In an unprecedented surge of teacher and staff shortages in California, one school district is sending flyers home in students’ lunchboxes, telling parents it’s “now hiring.” Another is seeking potential employees by hosting a job fair in a Home Depot parking lot. Elsewhere, principals are filling in as crossing guards, teachers are being offered signing bonuses and schools are moving back to online learning, according to a recent report from the Associated Press.

Now that schools have welcomed students back to classrooms, they face a new challenge: a shortage of teachers and staff the likes of which some districts say they have never seen.

The coronavirus pandemic has exacerbated the teacher and staff shortage problem, expanding it beyond the typical job roles like special education or STEM (science, technology, engineering, math) teachers. Schools also need to hire staffers like tutors and special aides to make up for learning losses and more teachers to run online school for those not ready to return.

Several schools nationwide have had to shut classrooms because of a lack of teachers.

According to a June survey of 2,690 members of the National Education Association, 32% said the pandemic drove them to plan to leave the profession earlier than expected. Another survey by the RAND Corp. said the pandemic exacerbated attrition, burnout and stress on teachers, who were almost twice as likely as other employed adults to feel frequent job-related stress and almost three times more likely to experience depression.

The shortage is being seen nationwide and statewide here in California.

A West Contra Costa County district is considering hiring out-of-state math educators to teach online while a substitute monitors students in person. There are also openings for non-credentialed but critical staff like instructional aides, custodians and cafeteria workers.

Los Angeles Unified School District has more than 500 teacher vacancies, a fivefold increase from previous years.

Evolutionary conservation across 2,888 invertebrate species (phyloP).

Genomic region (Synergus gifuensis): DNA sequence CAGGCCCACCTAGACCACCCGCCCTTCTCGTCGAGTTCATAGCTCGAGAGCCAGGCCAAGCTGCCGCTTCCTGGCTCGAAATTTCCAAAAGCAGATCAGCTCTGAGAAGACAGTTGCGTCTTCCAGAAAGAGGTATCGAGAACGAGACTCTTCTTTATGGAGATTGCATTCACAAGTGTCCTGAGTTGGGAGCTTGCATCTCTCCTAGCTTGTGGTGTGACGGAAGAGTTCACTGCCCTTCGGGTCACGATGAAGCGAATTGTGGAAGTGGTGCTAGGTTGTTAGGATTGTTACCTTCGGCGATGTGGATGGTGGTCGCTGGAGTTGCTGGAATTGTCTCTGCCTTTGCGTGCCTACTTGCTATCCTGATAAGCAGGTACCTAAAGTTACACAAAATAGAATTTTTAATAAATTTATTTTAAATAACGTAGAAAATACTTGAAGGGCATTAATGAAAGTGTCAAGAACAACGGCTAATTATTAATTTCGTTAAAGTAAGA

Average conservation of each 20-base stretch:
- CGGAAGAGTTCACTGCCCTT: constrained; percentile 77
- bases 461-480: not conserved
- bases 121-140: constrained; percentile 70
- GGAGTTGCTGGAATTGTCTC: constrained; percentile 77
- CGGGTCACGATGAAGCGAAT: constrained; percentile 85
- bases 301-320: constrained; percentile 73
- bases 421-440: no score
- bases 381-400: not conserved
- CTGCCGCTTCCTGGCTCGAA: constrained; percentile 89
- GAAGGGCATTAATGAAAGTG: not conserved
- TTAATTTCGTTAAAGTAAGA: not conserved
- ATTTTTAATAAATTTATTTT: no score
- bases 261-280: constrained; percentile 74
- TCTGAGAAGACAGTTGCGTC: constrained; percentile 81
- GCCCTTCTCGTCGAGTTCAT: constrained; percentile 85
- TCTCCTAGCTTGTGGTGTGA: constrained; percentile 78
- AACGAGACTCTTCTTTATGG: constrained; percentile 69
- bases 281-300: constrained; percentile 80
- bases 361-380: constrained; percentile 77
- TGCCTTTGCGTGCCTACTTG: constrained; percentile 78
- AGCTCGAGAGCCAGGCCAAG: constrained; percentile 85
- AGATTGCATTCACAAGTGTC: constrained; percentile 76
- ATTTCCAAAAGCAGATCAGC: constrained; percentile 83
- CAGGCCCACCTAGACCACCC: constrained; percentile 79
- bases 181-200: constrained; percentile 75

And substitutes are also in short supply. Only about a quarter of the pool of 1,000 qualified substitutes is willing to work in Fresno Unified School District. And at Berkeley High School, a shortage of substitutes means teachers are asked to fill in during their prep periods, leading to exhaustion and burnout typically not felt at the start of a school year.

In a new twist, money is not the main problem. School districts have the funds to hire additional staff, thanks to billions in federal and state pandemic relief funding. There just aren’t people applying, despite newspaper, radio and social media ads — even flyers going home in kids lunchboxes.

San Francisco Unified School District is offering a starting bonus for 100 paraeducator jobs. Nearby West Contra Costa County Unified School District has set $6,000 signing bonuses for teachers, with a third paid out after the first month and the rest when the teacher enters year three.

Of a dozen officials interviewed in California districts by the Associated Press, only one said it was facing no shortages.

Long Beach Unified School District, the state’s fourth-largest district with over 70,000 students, anticipated the need last spring for a hiring spree of about 400 jobs.

A virtual interview team worked through the summer. Recruitment events drew hundreds of applicants, and as HR employees met hiring benchmarks, they got rewards like catered breakfasts and an ice cream truck.